Tuesday, June 12, 2007

I'm Gonna Getcha, Succor!

Tonight after leaving work as early as possible to get a good spot at Jazz in June for Hot Club of San Francisco, a nod to Django Reinhardt's group Hot Club of France, I watched Julia! America's Favorite Chef.

I really enjoyed the Hot Club of San Fran (note the bass player and the violinist tonight were different from those on the website. The violinist tonight was actually an original member that is now back; the bassist was named Clint). They were everything I'd hoped they would be from reading about them in the promo material. They have a solo guitarist, violinist, upright bass player, and two rhythm guitar players. I enjoyed the virtuosity of the first three, but what intrigued me most was the role of the last two. The lead of the group, the solo guitarist, frequently referred to them as the Gasoline Brothers, who fuel the "Hot" in Hot Club, or the engine; and he's right, without a percussion section (drums or piano), the rhythm guitarists were the engine and fuel that kept the songs together and hopping.

It might be in We Are Still Married that Garrison Keillor has an essay about which part in an orchestra is best suited for a Lutheran. My memory fails me as to which part he settled on, but I think that second violin was in the running. The point is that it isn't a flashy role that they needed but one of support and steadiness.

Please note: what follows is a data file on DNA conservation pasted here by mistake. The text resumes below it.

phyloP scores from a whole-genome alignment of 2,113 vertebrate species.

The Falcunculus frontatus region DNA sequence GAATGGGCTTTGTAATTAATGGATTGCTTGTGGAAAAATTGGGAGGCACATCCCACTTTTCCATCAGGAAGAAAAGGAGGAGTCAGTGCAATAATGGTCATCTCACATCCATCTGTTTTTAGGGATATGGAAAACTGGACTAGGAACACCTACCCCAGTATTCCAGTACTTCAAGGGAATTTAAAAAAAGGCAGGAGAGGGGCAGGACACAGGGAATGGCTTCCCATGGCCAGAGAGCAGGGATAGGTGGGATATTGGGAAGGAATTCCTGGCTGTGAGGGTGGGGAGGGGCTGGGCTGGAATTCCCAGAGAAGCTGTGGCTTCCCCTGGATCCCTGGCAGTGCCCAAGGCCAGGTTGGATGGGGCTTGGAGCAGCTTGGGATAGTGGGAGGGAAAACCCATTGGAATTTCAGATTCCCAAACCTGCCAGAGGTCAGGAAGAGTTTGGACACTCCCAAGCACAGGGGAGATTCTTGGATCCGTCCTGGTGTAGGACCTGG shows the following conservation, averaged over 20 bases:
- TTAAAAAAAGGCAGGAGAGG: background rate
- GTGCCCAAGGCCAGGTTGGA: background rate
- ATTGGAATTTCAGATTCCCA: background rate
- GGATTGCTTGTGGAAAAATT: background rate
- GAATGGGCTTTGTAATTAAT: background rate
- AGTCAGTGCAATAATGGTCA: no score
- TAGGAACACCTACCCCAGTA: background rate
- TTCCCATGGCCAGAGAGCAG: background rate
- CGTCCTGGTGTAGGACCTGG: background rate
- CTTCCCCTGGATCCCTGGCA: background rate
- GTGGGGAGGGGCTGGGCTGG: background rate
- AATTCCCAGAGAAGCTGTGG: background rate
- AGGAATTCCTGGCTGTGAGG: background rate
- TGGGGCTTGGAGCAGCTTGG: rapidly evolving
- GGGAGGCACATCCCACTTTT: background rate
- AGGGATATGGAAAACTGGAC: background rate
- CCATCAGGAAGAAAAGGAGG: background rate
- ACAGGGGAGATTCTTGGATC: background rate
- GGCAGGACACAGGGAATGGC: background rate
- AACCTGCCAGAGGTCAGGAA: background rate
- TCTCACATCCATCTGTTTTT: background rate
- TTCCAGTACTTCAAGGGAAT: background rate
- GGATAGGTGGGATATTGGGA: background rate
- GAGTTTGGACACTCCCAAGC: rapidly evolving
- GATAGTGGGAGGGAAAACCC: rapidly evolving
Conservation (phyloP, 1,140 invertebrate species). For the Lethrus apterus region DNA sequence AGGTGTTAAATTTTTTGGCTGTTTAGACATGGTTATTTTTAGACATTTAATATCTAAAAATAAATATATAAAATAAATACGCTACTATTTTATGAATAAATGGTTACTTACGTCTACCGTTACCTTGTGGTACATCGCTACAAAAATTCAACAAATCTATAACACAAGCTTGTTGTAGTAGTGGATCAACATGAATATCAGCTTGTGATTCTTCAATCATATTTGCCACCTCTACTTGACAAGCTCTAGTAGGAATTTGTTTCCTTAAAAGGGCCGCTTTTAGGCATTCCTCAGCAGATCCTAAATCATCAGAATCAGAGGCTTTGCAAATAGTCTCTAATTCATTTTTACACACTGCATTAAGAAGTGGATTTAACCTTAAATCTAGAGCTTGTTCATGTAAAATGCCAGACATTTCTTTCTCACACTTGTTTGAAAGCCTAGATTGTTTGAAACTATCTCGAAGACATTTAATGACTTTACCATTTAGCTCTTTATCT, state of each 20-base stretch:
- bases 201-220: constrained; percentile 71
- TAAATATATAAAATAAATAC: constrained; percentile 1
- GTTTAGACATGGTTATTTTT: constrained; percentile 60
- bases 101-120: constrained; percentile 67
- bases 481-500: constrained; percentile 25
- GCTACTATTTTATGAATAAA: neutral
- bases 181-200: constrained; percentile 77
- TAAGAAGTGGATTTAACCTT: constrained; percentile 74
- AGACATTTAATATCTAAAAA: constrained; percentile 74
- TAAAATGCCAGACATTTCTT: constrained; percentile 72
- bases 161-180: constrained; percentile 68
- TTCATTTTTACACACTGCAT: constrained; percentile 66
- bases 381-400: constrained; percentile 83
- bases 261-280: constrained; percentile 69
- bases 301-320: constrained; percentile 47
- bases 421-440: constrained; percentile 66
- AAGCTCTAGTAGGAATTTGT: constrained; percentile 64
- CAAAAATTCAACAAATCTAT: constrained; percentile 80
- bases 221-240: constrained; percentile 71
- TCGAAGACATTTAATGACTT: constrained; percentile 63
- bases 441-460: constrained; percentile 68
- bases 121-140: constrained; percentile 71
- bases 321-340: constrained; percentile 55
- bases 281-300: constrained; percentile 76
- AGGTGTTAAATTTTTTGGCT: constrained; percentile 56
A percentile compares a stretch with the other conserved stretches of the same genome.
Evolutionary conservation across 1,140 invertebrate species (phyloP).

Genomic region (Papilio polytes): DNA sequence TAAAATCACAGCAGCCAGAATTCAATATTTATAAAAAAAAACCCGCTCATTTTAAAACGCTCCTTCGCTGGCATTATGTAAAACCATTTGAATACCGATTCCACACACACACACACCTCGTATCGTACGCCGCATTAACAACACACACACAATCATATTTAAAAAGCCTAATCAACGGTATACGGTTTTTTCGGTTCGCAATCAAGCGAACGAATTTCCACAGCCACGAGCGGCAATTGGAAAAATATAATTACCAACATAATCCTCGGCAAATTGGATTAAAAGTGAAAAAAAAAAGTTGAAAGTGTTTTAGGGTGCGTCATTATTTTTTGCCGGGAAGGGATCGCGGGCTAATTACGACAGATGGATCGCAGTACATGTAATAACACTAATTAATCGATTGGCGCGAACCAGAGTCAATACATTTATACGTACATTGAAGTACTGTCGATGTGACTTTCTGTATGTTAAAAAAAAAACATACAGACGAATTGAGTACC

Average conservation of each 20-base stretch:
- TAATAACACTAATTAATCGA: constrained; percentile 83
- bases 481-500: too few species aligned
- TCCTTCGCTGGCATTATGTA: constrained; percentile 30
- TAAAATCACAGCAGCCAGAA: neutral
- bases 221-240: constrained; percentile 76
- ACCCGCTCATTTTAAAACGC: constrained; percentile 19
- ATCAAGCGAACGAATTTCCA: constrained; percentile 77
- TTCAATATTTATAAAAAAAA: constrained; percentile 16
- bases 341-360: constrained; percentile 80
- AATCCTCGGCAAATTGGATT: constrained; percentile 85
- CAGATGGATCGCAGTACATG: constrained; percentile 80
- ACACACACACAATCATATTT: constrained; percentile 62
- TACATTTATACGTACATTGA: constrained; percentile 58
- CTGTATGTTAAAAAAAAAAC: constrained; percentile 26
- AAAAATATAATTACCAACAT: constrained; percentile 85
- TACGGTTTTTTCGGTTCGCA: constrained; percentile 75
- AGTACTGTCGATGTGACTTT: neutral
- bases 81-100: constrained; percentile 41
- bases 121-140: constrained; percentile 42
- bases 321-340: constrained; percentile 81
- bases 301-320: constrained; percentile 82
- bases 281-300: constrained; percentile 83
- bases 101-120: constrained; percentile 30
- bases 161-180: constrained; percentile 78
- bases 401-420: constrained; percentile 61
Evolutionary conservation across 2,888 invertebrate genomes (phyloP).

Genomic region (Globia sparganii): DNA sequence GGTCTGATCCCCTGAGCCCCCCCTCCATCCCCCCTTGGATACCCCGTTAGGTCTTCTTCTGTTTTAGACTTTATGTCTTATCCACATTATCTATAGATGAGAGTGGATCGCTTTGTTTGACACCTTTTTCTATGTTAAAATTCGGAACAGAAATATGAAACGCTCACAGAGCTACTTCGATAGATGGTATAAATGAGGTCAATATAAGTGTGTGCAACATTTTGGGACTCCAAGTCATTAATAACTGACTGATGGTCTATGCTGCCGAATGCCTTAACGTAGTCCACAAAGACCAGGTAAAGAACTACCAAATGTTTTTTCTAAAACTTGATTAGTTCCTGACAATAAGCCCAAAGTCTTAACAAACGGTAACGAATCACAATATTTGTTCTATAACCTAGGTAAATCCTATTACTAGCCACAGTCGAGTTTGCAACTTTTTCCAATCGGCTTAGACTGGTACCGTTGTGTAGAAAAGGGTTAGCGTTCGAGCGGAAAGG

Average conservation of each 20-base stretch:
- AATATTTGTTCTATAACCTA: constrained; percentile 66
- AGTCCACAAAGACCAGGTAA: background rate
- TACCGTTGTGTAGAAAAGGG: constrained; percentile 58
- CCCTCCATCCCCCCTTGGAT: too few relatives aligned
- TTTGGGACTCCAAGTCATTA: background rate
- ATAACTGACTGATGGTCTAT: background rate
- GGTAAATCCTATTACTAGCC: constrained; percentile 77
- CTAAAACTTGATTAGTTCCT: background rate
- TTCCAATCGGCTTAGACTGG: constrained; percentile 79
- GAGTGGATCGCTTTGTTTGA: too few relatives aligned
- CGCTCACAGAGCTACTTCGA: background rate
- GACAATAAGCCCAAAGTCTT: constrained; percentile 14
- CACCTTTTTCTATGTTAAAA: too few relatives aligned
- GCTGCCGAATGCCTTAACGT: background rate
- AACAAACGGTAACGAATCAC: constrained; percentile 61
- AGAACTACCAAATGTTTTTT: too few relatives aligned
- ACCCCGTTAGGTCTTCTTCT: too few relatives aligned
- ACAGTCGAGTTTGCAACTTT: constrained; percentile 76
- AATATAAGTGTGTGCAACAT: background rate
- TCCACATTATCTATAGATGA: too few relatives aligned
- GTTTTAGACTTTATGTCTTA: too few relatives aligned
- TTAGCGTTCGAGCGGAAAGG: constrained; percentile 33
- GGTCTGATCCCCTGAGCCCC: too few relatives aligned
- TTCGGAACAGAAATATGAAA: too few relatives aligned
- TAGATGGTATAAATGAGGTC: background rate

The hour long documentary on Julia Child was nice, not because it revealed any particularly new information (I'm reading The United States of Arugula now, which has more than enough to say about Child, James Beard, and the rest of the Food Establishment of the first part of the 20th century.), or had rare archival footage, but for how it brought to light Paul Child, the man 10 years Julia's elder, who met her in Kandy, Ceylon while each was working with OSS (precursor to the CIA).

They fell in love, and eventually married, a day after they were in a serious car accident (him with a cane and her full of glass). Julia was a socialite whose exuberance was unchanneled. Paul was a world-wise man who not only inspired a love from her that fueled her desire to become the woman he would love, but also loved her in a way that made his moulding a gift she gratefully received.

After the publishing of Mastering the Art of French Cooking, she did a book talk show on Boston's public channel which grew into 200 episodes of The French Chef. All the while, Paul was there 'happily serving as her pot-scrubber, factotum, bodyguard [he had a black belt in judo], and de facto manager, schlepping her all-important "sacred bag."'-- from The United States of Arugula by David Kamp

This brings me to my title (if you've made it this far, thank you for hanging in there.)

Succor comes from the Latin for "run underneath," as precursor means "to run before." Succor has come to mean to provide assistance or relief, not to far from its origin.

I think it is a great thing to serve the world like Jason Vanderford, Jeff Magidson, and Paul Child. I wish that I had as much talent, humility, and integrity as they.

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